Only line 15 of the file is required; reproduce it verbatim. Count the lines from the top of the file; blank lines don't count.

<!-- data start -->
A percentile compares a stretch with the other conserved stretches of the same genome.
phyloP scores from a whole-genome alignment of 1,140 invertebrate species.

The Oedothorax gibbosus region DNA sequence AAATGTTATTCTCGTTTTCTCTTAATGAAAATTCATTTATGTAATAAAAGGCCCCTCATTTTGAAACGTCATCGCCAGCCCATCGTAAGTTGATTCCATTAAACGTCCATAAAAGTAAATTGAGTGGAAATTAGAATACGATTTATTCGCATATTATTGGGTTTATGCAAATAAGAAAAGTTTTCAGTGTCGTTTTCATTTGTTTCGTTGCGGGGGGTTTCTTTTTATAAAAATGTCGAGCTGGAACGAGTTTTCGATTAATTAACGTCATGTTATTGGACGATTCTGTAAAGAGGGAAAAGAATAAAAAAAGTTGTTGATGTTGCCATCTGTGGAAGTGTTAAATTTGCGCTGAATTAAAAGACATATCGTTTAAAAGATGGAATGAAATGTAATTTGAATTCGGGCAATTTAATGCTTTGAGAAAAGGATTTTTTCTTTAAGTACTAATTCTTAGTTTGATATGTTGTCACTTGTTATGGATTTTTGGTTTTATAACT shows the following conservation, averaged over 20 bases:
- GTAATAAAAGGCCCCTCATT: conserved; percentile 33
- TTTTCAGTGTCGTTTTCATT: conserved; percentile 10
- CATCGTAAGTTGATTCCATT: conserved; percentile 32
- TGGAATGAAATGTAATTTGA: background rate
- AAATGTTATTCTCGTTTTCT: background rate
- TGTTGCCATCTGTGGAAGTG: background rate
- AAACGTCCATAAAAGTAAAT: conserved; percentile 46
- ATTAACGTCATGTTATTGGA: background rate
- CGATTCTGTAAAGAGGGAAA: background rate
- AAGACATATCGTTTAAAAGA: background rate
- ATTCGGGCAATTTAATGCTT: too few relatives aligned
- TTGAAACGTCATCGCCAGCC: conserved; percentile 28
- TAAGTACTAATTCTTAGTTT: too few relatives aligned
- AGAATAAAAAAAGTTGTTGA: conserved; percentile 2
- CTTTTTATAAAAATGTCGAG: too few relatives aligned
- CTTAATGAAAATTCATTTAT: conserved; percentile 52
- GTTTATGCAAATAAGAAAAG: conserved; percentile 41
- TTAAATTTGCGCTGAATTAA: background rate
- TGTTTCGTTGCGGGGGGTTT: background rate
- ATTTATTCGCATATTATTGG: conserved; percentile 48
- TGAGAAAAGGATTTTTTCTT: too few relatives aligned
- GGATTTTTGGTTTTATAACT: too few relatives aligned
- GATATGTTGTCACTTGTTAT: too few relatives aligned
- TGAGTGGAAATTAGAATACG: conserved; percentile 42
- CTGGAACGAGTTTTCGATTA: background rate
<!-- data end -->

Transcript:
- TTGAAACGTCATCGCCAGCC: conserved; percentile 28